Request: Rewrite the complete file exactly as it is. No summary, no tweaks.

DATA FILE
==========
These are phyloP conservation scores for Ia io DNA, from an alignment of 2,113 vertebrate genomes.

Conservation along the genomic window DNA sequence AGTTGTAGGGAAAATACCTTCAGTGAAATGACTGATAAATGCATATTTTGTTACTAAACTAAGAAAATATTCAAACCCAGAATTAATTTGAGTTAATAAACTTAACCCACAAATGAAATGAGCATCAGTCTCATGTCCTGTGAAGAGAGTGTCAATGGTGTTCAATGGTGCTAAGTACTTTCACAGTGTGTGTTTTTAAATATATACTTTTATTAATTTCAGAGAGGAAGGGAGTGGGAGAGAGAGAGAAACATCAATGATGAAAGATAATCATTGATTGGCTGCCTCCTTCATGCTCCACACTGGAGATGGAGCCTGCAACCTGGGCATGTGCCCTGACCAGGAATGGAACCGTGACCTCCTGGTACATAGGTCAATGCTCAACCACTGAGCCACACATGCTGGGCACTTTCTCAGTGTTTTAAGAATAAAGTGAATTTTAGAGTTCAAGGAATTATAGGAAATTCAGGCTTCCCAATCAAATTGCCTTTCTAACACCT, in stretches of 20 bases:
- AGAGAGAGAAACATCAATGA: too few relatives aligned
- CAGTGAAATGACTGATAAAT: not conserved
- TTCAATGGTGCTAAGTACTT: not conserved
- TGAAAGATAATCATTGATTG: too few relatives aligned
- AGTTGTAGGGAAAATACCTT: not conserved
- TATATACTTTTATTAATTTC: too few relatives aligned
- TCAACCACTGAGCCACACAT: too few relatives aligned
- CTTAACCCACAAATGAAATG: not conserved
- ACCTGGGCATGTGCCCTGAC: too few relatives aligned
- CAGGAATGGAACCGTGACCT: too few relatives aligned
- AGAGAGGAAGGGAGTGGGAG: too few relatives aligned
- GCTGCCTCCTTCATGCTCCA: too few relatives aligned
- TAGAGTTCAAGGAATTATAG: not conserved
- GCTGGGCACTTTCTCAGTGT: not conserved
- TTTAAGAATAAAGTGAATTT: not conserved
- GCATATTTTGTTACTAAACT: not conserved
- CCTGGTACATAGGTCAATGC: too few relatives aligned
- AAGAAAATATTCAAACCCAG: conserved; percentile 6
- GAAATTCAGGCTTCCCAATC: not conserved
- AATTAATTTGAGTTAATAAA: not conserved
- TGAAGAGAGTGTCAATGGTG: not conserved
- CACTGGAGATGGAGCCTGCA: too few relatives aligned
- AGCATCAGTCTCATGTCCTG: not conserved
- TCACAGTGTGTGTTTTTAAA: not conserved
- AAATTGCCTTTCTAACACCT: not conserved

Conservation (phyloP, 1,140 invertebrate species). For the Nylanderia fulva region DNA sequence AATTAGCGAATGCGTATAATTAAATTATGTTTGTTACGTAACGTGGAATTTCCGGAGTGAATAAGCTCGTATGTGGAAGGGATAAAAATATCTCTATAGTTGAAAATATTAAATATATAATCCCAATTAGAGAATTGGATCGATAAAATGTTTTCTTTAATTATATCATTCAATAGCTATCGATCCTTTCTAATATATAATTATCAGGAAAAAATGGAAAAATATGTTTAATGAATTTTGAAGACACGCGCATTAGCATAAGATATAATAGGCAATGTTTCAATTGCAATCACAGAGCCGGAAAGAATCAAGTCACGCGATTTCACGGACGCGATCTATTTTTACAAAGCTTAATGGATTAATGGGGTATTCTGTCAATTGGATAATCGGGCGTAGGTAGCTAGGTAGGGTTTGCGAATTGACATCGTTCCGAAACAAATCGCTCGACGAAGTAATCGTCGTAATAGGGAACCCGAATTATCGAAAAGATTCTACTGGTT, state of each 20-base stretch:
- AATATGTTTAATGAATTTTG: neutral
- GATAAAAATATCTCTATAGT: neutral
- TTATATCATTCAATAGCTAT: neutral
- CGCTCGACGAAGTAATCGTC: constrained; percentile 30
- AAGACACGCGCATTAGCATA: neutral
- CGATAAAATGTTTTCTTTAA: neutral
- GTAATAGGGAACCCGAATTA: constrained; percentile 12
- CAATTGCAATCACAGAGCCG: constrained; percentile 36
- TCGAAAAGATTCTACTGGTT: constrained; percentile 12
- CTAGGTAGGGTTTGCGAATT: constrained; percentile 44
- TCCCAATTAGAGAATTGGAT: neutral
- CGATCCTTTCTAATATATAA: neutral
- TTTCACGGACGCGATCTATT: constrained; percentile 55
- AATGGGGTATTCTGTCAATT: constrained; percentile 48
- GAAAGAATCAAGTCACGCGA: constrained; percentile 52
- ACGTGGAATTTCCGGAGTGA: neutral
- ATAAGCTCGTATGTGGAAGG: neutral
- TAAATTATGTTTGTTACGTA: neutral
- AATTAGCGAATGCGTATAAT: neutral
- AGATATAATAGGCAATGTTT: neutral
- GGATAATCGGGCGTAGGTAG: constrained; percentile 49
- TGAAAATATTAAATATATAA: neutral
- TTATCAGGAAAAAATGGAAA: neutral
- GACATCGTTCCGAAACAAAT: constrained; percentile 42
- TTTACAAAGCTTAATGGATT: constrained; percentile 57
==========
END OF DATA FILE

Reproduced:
These are phyloP conservation scores for Ia io DNA, from an alignment of 2,113 vertebrate genomes.

Conservation along the genomic window DNA sequence AGTTGTAGGGAAAATACCTTCAGTGAAATGACTGATAAATGCATATTTTGTTACTAAACTAAGAAAATATTCAAACCCAGAATTAATTTGAGTTAATAAACTTAACCCACAAATGAAATGAGCATCAGTCTCATGTCCTGTGAAGAGAGTGTCAATGGTGTTCAATGGTGCTAAGTACTTTCACAGTGTGTGTTTTTAAATATATACTTTTATTAATTTCAGAGAGGAAGGGAGTGGGAGAGAGAGAGAAACATCAATGATGAAAGATAATCATTGATTGGCTGCCTCCTTCATGCTCCACACTGGAGATGGAGCCTGCAACCTGGGCATGTGCCCTGACCAGGAATGGAACCGTGACCTCCTGGTACATAGGTCAATGCTCAACCACTGAGCCACACATGCTGGGCACTTTCTCAGTGTTTTAAGAATAAAGTGAATTTTAGAGTTCAAGGAATTATAGGAAATTCAGGCTTCCCAATCAAATTGCCTTTCTAACACCT, in stretches of 20 bases:
- AGAGAGAGAAACATCAATGA: too few relatives aligned
- CAGTGAAATGACTGATAAAT: not conserved
- TTCAATGGTGCTAAGTACTT: not conserved
- TGAAAGATAATCATTGATTG: too few relatives aligned
- AGTTGTAGGGAAAATACCTT: not conserved
- TATATACTTTTATTAATTTC: too few relatives aligned
- TCAACCACTGAGCCACACAT: too few relatives aligned
- CTTAACCCACAAATGAAATG: not conserved
- ACCTGGGCATGTGCCCTGAC: too few relatives aligned
- CAGGAATGGAACCGTGACCT: too few relatives aligned
- AGAGAGGAAGGGAGTGGGAG: too few relatives aligned
- GCTGCCTCCTTCATGCTCCA: too few relatives aligned
- TAGAGTTCAAGGAATTATAG: not conserved
- GCTGGGCACTTTCTCAGTGT: not conserved
- TTTAAGAATAAAGTGAATTT: not conserved
- GCATATTTTGTTACTAAACT: not conserved
- CCTGGTACATAGGTCAATGC: too few relatives aligned
- AAGAAAATATTCAAACCCAG: conserved; percentile 6
- GAAATTCAGGCTTCCCAATC: not conserved
- AATTAATTTGAGTTAATAAA: not conserved
- TGAAGAGAGTGTCAATGGTG: not conserved
- CACTGGAGATGGAGCCTGCA: too few relatives aligned
- AGCATCAGTCTCATGTCCTG: not conserved
- TCACAGTGTGTGTTTTTAAA: not conserved
- AAATTGCCTTTCTAACACCT: not conserved

Conservation (phyloP, 1,140 invertebrate species). For the Nylanderia fulva region DNA sequence AATTAGCGAATGCGTATAATTAAATTATGTTTGTTACGTAACGTGGAATTTCCGGAGTGAATAAGCTCGTATGTGGAAGGGATAAAAATATCTCTATAGTTGAAAATATTAAATATATAATCCCAATTAGAGAATTGGATCGATAAAATGTTTTCTTTAATTATATCATTCAATAGCTATCGATCCTTTCTAATATATAATTATCAGGAAAAAATGGAAAAATATGTTTAATGAATTTTGAAGACACGCGCATTAGCATAAGATATAATAGGCAATGTTTCAATTGCAATCACAGAGCCGGAAAGAATCAAGTCACGCGATTTCACGGACGCGATCTATTTTTACAAAGCTTAATGGATTAATGGGGTATTCTGTCAATTGGATAATCGGGCGTAGGTAGCTAGGTAGGGTTTGCGAATTGACATCGTTCCGAAACAAATCGCTCGACGAAGTAATCGTCGTAATAGGGAACCCGAATTATCGAAAAGATTCTACTGGTT, state of each 20-base stretch:
- AATATGTTTAATGAATTTTG: neutral
- GATAAAAATATCTCTATAGT: neutral
- TTATATCATTCAATAGCTAT: neutral
- CGCTCGACGAAGTAATCGTC: constrained; percentile 30
- AAGACACGCGCATTAGCATA: neutral
- CGATAAAATGTTTTCTTTAA: neutral
- GTAATAGGGAACCCGAATTA: constrained; percentile 12
- CAATTGCAATCACAGAGCCG: constrained; percentile 36
- TCGAAAAGATTCTACTGGTT: constrained; percentile 12
- CTAGGTAGGGTTTGCGAATT: constrained; percentile 44
- TCCCAATTAGAGAATTGGAT: neutral
- CGATCCTTTCTAATATATAA: neutral
- TTTCACGGACGCGATCTATT: constrained; percentile 55
- AATGGGGTATTCTGTCAATT: constrained; percentile 48
- GAAAGAATCAAGTCACGCGA: constrained; percentile 52
- ACGTGGAATTTCCGGAGTGA: neutral
- ATAAGCTCGTATGTGGAAGG: neutral
- TAAATTATGTTTGTTACGTA: neutral
- AATTAGCGAATGCGTATAAT: neutral
- AGATATAATAGGCAATGTTT: neutral
- GGATAATCGGGCGTAGGTAG: constrained; percentile 49
- TGAAAATATTAAATATATAA: neutral
- TTATCAGGAAAAAATGGAAA: neutral
- GACATCGTTCCGAAACAAAT: constrained; percentile 42
- TTTACAAAGCTTAATGGATT: constrained; percentile 57